This study investigated the prevalence of problematic alcohol use, tobacco use and the occurrence of common mental disorders among nursing college students.

Although many students reported that they had tried alcohol, only 5.3% of them found that the use of this substance was problematic. This small number may be related to the fact that the majority of respondents were female; this group has already been described in the literature as consuming less alcohol than men. The tobacco experiment had a significant percentage of students; however, few reported current consumption. As for common mental disorders, it was observed that a significant number of participants showed positive responses to the group of symptoms "depressed mood/anxious." These results recommend increasing knowledge on this subject among the nursing college students at the institution studied.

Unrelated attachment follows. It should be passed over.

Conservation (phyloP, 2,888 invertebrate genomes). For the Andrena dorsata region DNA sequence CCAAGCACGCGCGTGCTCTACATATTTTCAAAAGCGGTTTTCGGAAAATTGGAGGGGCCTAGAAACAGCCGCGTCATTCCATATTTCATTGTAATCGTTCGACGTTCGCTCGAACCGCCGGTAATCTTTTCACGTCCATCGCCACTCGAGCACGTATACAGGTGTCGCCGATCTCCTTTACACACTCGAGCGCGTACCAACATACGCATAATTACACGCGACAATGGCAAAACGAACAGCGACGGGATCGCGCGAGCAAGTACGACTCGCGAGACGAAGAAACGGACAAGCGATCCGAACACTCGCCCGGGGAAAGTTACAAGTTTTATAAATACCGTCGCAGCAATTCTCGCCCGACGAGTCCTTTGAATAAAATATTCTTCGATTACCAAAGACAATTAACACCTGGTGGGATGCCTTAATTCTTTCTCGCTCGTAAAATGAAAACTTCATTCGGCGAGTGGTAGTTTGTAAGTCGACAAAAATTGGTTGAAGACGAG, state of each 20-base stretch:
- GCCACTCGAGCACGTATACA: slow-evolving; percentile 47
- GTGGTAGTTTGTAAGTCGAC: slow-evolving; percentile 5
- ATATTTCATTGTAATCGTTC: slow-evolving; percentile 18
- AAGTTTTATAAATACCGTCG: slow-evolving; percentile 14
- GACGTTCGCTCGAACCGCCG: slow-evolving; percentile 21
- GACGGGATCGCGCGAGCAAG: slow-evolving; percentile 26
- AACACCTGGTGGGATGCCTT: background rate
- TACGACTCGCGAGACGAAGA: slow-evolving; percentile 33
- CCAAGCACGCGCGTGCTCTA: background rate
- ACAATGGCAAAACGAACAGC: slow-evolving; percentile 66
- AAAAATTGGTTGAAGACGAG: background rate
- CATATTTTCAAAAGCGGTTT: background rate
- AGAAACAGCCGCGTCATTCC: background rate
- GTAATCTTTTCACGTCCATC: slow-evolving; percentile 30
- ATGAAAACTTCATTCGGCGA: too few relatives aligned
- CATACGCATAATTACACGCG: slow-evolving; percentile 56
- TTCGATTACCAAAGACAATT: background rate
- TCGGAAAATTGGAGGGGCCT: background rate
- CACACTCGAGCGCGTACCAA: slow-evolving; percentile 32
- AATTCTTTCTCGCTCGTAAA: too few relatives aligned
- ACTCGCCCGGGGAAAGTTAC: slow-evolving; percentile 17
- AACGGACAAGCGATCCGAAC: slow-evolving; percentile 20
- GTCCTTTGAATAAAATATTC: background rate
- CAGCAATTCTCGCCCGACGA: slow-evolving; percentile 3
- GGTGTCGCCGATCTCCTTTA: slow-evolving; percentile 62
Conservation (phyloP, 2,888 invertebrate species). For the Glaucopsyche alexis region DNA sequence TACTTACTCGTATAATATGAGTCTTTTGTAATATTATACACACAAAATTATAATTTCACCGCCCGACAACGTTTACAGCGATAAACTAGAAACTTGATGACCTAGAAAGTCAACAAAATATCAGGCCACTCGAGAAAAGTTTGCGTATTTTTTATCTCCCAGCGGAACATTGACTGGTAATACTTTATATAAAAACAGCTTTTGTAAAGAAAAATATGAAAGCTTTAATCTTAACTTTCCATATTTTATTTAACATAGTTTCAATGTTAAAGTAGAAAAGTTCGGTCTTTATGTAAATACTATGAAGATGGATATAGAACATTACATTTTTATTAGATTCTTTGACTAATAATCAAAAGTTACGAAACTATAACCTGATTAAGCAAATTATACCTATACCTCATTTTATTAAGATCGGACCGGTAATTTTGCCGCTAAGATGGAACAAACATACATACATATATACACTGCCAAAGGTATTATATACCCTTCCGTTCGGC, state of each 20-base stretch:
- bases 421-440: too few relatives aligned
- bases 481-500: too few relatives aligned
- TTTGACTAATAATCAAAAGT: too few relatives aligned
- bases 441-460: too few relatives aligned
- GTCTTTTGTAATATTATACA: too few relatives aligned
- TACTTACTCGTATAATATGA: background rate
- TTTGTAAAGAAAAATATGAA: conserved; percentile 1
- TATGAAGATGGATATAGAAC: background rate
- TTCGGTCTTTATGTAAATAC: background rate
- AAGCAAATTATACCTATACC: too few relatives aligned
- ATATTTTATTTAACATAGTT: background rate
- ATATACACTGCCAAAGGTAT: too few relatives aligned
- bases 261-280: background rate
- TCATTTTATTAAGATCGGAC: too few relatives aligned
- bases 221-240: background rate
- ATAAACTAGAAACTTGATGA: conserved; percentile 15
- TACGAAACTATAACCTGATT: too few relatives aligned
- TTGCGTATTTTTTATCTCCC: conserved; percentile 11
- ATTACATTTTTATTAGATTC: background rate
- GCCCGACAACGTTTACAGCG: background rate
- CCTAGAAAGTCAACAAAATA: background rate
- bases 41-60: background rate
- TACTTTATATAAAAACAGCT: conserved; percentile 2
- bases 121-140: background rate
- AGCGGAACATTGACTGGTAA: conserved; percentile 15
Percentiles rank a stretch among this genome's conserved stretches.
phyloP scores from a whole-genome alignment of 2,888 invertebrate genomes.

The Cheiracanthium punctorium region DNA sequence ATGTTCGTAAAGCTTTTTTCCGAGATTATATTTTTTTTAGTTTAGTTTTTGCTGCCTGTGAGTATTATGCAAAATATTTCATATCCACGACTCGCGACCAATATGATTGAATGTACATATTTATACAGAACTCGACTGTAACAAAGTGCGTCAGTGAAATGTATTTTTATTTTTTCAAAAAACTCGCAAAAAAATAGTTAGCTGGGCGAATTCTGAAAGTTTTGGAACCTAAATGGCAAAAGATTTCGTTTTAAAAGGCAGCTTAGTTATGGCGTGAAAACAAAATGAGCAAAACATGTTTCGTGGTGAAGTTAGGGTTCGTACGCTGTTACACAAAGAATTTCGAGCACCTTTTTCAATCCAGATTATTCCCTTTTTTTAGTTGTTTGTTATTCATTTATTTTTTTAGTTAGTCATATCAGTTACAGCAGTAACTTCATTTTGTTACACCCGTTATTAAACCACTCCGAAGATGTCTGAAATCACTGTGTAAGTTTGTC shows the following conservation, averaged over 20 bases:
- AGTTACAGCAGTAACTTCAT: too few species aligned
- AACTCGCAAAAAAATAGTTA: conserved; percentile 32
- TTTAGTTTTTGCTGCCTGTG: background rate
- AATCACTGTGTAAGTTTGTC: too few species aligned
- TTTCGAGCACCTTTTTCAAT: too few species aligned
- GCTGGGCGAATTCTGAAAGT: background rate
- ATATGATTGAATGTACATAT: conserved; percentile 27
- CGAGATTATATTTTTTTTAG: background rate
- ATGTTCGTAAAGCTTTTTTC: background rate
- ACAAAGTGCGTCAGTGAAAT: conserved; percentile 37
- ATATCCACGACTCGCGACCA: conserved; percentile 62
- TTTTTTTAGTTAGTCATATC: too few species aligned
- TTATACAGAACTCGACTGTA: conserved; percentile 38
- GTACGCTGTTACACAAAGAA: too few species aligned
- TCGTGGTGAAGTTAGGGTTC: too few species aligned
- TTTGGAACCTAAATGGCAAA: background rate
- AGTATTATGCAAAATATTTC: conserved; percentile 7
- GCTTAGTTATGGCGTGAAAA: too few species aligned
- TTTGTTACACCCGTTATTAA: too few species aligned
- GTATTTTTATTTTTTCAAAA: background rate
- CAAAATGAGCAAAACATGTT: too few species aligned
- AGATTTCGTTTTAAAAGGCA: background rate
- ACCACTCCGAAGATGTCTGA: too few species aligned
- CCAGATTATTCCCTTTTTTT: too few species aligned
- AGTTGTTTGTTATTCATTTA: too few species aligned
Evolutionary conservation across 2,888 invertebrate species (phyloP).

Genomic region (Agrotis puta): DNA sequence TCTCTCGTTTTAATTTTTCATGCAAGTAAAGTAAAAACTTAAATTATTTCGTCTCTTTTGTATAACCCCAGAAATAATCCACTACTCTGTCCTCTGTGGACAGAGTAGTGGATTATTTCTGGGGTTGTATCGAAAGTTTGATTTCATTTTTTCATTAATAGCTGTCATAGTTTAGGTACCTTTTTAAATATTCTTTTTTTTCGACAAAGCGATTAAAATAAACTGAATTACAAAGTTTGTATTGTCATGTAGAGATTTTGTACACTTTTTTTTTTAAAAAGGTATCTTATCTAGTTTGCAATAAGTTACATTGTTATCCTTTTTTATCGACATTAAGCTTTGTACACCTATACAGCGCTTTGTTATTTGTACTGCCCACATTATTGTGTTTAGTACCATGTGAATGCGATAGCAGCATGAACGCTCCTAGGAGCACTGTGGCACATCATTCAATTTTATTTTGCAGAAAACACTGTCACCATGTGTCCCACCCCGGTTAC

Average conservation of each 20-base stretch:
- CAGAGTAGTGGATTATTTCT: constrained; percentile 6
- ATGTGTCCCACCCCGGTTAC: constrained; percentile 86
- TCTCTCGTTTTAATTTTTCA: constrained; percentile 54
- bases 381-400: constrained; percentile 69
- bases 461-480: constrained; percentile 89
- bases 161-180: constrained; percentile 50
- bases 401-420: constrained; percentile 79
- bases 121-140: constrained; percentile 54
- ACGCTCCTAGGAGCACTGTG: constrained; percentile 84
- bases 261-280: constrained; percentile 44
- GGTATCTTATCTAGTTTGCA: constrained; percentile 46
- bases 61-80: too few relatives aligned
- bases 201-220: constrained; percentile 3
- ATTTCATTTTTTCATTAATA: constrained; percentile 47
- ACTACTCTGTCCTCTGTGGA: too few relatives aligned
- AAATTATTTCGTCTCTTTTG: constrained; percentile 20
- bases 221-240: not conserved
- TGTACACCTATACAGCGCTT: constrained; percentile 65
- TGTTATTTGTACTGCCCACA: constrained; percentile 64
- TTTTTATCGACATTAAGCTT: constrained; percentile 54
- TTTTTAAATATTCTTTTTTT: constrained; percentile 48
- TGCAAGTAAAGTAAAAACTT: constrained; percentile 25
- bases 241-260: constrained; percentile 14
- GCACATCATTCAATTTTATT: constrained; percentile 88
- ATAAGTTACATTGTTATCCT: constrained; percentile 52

The tracking and monitoring of licit psychoactive substance use and common mental disorders provides important information about the magnitude of this phenomenon, in the university setting. The university is a privileged environment of discussion, where all ideological strands have or should have a voice, therefore it is necessary to have a large academic approach, either through integration across the board in proposing curriculum or seminars with the participation of various areas of knowledge on alcohol abuse, tobacco use and emotional distress among college students.